The aircraft carrier Nimitz was ordered to forgo its planned port call in Italy and join other U.S. forces being assembled near Lebanon yesterday to provide President Reagan with a big stick if he wanted to use it in connection with the hijacking of Trans World Airlines Flight 847.
But administration officials, in confirming the movement of the Nimitz, the guided-missile destroyer Kidd and other ships to the trouble zone, stressed that the same military realities that have kept U.S. power leashed during previous terrorist actions apply to the current situation.
The first reality, they said, is that ordering specially trained anti-hijacking troops like those of the Delta force at Fort Bragg, N.C., to storm the airliner might cost more lives than it would save, partly because they probably could not overcome the dozen or so hijackers before passengers were shot.
U.S. officials acknowledged there were contingency plans to use specially trained troops to foil hijackings but refused to comment on reports that the Delta force had been flown to Cyprus. The French news agency Agence France-Presse said 15 U.S. soldiers left the Cypriot airport at Larnaca for Beirut at 4:30 p.m. Cyprus time yesterday.
The second reality, U.S. officials said, is that U.S. troops cannot be visible anywhere near the hijacked airliner for fear of derailing negotiations with the hijackers inside the plane or causing them to panic, perhaps prompting them to shoot passengers. Infiltrating American troops to the plane in disguise, as maintenance workers for example, would be difficult at an Arab airport because of their sharp differences in appearance from the regular work crews.
After this TWA airliner hijacking has run its course, other military realities will come into play when U.S. policy makers discuss the pros and cons of retaliatory action. These realities have inhibited President Reagan previously from retaliating against terrorist acts against Americans in Lebanon, despite his public vows to do so.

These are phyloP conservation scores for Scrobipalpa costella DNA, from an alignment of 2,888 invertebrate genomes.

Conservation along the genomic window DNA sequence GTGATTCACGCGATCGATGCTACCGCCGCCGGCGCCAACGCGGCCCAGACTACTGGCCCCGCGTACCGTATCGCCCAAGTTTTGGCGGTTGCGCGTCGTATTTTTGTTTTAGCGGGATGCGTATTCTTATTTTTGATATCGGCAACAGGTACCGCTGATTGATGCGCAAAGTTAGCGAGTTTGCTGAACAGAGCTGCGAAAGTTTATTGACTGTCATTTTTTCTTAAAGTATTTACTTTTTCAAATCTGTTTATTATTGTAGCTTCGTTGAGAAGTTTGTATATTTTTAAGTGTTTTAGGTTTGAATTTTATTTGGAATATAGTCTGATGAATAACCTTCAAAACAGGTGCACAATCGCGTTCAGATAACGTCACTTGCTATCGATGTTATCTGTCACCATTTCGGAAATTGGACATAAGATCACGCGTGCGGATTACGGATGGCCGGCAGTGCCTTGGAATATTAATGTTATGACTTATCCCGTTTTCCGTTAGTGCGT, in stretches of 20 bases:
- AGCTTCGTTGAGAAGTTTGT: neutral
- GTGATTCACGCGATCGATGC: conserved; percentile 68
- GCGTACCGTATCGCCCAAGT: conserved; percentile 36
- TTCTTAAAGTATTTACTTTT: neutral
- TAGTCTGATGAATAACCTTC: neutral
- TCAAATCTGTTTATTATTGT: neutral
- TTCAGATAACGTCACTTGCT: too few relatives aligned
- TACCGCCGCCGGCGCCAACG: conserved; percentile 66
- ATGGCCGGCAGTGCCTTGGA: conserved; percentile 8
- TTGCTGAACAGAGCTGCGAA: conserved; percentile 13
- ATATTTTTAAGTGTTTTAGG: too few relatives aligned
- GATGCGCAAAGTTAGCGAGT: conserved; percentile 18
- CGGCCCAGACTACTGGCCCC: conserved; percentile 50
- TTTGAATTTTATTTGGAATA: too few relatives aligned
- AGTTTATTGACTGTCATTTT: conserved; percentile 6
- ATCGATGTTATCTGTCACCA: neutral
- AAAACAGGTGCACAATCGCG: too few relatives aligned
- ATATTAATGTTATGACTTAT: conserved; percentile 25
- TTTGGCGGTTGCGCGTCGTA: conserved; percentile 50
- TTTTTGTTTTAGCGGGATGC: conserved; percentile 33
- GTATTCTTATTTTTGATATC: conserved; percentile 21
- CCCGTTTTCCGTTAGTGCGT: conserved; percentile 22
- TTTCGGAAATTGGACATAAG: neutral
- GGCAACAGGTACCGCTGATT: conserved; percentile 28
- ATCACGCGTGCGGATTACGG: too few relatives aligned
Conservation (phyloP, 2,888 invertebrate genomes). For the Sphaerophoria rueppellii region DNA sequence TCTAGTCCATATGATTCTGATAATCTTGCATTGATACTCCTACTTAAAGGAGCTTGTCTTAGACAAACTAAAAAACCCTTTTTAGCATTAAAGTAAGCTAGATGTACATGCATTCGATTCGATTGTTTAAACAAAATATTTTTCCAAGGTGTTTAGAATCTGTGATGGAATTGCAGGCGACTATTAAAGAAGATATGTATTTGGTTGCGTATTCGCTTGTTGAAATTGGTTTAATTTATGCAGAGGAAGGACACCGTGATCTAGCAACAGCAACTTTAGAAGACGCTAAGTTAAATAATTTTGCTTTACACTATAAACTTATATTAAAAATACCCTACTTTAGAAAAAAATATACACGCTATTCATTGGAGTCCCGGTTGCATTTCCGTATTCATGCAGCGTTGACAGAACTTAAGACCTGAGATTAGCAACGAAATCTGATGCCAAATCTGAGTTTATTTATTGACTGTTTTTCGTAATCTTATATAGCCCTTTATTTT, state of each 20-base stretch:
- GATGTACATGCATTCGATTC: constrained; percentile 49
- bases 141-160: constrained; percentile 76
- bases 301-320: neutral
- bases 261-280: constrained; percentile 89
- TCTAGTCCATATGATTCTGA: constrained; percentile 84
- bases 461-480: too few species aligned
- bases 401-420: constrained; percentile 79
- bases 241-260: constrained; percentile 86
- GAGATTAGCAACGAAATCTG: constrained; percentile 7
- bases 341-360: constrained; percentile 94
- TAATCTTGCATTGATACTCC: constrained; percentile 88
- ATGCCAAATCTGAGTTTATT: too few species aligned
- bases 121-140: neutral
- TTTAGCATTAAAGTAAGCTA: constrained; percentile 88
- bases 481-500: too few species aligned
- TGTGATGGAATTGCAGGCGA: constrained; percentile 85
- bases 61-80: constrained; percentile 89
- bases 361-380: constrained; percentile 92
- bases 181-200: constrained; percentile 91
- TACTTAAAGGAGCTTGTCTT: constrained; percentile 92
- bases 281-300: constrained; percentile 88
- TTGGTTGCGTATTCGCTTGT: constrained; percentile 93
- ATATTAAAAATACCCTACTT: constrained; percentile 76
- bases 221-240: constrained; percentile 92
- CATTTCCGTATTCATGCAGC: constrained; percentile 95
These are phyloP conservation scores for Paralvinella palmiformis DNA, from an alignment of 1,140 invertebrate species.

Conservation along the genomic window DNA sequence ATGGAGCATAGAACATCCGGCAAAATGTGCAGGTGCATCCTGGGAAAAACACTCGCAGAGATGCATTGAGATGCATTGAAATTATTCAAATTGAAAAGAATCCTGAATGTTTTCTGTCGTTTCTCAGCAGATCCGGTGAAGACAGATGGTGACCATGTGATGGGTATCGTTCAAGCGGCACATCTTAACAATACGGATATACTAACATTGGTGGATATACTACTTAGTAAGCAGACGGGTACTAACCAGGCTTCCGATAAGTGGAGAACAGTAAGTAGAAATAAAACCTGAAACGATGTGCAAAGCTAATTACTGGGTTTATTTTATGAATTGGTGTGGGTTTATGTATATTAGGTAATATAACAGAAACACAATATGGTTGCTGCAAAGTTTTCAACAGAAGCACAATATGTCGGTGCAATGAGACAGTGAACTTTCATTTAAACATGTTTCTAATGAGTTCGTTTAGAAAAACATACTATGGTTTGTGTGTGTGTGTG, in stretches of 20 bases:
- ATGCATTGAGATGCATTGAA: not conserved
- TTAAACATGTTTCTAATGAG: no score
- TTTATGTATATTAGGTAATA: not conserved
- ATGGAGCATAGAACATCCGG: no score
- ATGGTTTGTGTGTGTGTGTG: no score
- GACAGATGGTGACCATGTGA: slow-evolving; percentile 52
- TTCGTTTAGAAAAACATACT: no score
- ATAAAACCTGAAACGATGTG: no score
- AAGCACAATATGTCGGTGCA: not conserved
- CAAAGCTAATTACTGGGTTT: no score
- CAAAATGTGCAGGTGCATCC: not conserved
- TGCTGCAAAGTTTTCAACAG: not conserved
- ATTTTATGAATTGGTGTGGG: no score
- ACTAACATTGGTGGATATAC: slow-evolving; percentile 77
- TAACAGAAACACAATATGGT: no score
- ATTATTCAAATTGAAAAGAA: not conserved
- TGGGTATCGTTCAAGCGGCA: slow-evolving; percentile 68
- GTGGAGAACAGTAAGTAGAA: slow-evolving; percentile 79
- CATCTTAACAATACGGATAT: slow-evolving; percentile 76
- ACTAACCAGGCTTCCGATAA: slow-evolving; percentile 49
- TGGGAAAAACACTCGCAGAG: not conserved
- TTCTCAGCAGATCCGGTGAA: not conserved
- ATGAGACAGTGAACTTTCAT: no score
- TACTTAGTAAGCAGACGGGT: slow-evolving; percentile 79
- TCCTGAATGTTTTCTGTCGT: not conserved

The most recent example came last fall came when A6E bomber crews on the aircraft carrier Eisenhower rehearsed, while in the Mediterranean, bombing raids against the Lebanese city of Baalbek near the Syrian border, officials said. The idea was for the carrier to stay several hundred miles west of Lebanon for safety and surprise and rely on the bombers' long range, plus refueling by aerial tankers, to strike Baalbek at night.
That retaliatory raid was called off, as were several others planned and almost executed against Lebanon from carriers in the Mediterranean, partly for military reasons that still apply, U.S. officials said. The identity and location of the organization sponsoring the terrorism could not be identified with certainty; there was no guarantee that American planes would not be lost on the retaliatory raid nor that innocent civilians in the vicinity of the target would not be killed.
U.S. officials said yesterday that they were not sure whether the hijackers were sponsored by a Shiite central command or acting on their own, raising the question of how U.S. military force could be applied directly to the source of this latest terrorism.
If U.S. or Israeli intelligence specialists managed to identify and locate the sponsoring terrorist organization, and Reagan should opt for military retaliation against it, the U.S. would still have to decide what force to use. Battleships' guns firing from off shore have relatively short range and can be inaccurate, as they were when the battleship New Jersey was used for this purpose. Carrier-based bombers are capable of deeper penetration and, if conditions are right, greater accuracy. But U.S. bombers crews could be shot down and killed or captured,as they were the last time Reagan ordered a retaliatory bombing raid in Lebanon, Dec. 4, 1983.
Two bombers were lost, one from the carrier Kennedy and the other from the Independence, in a raid against Syrian targets that many Navy leaders considered too minor to be worth the cost.
However, the Joint Chiefs of Staff have warned Reagan in the past that retaliatory raids to avenge terrorism could bring more of it, perhaps increasing rather than deterring violent acts against Americans around the world.